Australian resident tax rates are lower than non-resident taxpayers’ rates. Firstly, Australian citizens benefit from a tax-free threshold of $18,200. The marginal tax rate starts at $18,201, residents pay 19% until $45,000, and so on.
On top of income tax, permanent residents must pay capital gains tax and the Medicare Levy. The Australian Taxation Office adds your capital gains to your global and Australian source income and taxes you on the net sum. All Australian residents must pay a 2% Medicare Levy. Those earning above a certain amount must pay the Medicare Levy Surcharge.
That said, temporary residents don’t have to pay the Medicare tax. However, they also cannot access Medicare services. As a temporary resident, you must have adequate health insurance.
Tax Resident Offsets and Exemptions
So, if you’re a tax resident, you might qualify for some tax offsets or exemptions.
- Tax-free threshold: Australian residents don’t have to pay tax on the first $18,200.
- Capital gains tax main residence exemption: If you’re a tax resident, you don’t have to pay CGT on the sale of your personal property in Australia. To qualify, it must be your main residence, and you must have lived there for 12 months or more.
- Low-income tax offset: If you’re a tax resident and your total income is less than $66,667, you’ll qualify for an offset of up to $700.
- Low and middle-income offset: If you’re a tax resident and your total income is between $37,001 and $126,000, you qualify for up to $1,080 offset.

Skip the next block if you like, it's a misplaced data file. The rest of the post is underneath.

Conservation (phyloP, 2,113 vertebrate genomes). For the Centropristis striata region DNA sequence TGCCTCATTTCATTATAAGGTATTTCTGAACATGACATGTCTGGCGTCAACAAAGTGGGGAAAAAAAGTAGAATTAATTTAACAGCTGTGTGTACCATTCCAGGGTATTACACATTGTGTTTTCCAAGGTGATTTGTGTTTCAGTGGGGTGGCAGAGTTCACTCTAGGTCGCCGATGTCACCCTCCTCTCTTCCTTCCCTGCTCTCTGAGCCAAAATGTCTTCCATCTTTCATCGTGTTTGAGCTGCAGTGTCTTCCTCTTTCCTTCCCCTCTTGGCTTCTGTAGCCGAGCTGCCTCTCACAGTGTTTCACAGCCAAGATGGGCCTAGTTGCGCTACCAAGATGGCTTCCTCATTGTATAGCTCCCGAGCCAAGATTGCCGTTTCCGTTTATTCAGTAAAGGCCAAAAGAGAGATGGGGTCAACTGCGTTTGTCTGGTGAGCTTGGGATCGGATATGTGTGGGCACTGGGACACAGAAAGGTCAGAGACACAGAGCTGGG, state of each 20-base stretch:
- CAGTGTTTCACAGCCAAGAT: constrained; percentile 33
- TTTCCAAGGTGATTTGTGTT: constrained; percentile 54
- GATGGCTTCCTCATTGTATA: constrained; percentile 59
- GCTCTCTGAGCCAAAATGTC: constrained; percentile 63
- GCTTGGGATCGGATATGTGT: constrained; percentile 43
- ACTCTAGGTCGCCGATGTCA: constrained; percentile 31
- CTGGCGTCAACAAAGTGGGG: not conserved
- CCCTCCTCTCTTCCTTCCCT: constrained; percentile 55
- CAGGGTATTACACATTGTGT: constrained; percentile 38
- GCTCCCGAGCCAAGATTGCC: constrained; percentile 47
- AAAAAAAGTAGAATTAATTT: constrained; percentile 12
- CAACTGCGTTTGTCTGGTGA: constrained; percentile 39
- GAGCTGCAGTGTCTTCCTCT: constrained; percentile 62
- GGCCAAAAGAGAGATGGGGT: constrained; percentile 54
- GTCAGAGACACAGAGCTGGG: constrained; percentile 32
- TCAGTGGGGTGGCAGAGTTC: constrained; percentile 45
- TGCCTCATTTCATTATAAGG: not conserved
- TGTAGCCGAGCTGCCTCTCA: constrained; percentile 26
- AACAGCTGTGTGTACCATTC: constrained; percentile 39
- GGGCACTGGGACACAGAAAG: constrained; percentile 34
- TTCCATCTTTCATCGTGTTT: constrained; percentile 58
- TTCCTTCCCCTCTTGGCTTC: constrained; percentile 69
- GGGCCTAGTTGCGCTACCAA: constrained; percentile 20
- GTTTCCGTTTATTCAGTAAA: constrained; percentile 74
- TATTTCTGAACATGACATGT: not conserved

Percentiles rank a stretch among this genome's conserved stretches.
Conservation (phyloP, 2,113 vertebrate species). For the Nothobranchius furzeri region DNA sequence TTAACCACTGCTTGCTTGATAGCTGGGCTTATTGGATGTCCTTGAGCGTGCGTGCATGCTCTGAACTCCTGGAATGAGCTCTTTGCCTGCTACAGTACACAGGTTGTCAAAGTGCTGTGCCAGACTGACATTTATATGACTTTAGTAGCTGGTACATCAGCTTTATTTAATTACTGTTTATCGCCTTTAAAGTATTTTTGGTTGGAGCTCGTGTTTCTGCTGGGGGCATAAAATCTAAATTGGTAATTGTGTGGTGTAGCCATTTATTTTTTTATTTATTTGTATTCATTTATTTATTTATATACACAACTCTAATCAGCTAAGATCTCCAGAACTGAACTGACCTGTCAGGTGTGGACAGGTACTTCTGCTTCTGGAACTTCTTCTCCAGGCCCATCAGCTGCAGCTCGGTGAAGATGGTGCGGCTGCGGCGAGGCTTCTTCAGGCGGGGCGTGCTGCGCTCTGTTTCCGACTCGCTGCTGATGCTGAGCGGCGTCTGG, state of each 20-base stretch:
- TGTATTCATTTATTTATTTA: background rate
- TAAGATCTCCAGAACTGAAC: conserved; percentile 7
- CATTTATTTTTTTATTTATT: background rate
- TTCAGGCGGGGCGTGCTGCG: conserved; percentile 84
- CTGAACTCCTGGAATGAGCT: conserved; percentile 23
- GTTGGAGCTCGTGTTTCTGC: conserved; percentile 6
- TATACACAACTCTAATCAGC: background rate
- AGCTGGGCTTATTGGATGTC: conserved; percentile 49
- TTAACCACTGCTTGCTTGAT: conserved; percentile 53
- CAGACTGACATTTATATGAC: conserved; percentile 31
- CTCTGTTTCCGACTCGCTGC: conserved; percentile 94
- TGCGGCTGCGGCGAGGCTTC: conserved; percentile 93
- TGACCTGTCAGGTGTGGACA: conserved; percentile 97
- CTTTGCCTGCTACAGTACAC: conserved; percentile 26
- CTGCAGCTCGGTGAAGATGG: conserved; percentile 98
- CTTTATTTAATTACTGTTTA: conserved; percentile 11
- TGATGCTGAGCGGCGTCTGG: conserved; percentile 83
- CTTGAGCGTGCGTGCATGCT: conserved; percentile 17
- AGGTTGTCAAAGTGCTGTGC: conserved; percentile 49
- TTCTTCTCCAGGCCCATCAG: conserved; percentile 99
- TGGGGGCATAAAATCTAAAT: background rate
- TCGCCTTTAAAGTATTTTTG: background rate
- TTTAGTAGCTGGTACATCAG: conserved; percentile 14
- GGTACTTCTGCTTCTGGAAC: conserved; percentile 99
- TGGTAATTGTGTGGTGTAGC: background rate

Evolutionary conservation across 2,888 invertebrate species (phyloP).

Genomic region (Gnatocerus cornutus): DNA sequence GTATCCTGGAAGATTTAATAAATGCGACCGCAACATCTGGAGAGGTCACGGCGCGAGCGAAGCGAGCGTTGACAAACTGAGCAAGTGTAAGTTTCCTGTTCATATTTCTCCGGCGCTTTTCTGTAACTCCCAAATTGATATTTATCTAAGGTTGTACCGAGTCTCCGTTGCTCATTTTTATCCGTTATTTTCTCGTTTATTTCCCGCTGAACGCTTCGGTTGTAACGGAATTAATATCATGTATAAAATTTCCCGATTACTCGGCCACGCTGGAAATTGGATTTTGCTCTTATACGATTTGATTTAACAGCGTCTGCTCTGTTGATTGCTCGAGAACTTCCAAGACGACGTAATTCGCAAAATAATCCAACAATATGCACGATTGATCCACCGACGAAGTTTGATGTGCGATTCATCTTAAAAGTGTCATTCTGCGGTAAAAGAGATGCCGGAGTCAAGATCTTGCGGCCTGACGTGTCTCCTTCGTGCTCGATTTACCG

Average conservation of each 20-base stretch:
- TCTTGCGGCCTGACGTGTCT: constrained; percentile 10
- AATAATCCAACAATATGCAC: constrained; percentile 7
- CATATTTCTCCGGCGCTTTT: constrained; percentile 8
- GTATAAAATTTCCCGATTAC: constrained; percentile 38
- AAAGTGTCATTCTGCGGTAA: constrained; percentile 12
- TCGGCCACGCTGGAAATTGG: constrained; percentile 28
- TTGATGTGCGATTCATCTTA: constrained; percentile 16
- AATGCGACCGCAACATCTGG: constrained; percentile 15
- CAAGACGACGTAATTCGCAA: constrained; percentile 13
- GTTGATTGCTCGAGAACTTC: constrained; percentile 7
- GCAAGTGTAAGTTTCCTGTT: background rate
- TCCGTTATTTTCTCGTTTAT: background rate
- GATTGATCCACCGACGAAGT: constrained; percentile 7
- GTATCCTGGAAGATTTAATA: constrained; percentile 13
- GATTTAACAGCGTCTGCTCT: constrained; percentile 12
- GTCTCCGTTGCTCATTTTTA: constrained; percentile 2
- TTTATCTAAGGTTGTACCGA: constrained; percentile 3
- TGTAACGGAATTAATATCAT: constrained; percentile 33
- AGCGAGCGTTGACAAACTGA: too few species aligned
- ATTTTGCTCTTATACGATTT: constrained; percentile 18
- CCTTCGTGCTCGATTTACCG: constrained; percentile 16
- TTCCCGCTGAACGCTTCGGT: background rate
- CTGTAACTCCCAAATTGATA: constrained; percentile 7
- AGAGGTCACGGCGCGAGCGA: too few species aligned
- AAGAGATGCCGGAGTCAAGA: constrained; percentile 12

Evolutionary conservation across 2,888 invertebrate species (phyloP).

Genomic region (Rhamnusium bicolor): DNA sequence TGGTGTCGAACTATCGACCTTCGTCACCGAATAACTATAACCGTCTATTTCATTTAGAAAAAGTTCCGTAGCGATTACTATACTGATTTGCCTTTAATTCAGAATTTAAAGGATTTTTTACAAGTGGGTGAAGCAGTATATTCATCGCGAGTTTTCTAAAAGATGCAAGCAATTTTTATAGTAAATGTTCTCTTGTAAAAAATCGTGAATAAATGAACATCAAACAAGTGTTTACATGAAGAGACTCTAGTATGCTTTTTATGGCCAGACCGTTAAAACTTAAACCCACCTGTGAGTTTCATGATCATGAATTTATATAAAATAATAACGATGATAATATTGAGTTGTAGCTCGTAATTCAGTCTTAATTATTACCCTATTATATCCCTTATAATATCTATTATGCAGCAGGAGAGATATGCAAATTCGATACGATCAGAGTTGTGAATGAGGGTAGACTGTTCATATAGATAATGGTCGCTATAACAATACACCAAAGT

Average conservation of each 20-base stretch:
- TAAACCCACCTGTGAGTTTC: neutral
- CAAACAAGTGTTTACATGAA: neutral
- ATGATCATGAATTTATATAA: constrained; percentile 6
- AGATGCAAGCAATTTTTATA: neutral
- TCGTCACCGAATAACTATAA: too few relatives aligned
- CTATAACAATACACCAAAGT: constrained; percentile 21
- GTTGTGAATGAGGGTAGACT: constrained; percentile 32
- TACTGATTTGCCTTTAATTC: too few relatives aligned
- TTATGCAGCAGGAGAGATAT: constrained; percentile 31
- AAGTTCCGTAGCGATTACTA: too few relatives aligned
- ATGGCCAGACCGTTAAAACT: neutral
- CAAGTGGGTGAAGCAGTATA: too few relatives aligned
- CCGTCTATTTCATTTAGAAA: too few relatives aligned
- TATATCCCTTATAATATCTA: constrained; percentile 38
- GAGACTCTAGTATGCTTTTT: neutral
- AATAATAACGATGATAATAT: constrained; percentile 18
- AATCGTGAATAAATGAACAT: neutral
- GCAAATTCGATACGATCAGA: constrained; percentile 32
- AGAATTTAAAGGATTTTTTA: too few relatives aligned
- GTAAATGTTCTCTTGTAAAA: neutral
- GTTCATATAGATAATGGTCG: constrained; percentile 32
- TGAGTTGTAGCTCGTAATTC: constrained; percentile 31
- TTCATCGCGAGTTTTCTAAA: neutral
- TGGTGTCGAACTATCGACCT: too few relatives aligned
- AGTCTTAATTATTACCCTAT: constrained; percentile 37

- Foreign income tax offset: if you pay income tax on your assessable income in two countries, you might receive a full or partial offset on double income taxes.
- Medicare Levy surcharge exemption: You don’t have to pay the surcharge if you have sufficient private health insurance.
Types of Taxable Foreign Income
So, if you’re a foreign expat living in Australia, you’ll need to pay tax on your assessable income from around the world. Types of taxable foreign income include:
- Foreign pensions and annuities
- Foreign employment income, except for specific jobs, such as defence forces, police, international organisations, and aid projects
- Foreign investment income, like interest, dividends, and rental income
- Foreign companies or business income
- Capital gains on foreign assets – for example, if you live in Australia, your foreign home is an Australian taxable property
Will I Be Taxed Twice?
One of the biggest concerns for Australian permanent residents is double taxation. If you have to pay tax on all your worldwide income, it follows that you must pay Australian taxes and foreign tax on the same income.
Generally speaking, if you earn income in more than one country within a tax year, you won’t have to pay double tax – although it’s not impossible. Australia has double tax agreements or tax treaties with many other countries. With these tax treaties, you can use the foreign income tax offset against any payable tax in Australia.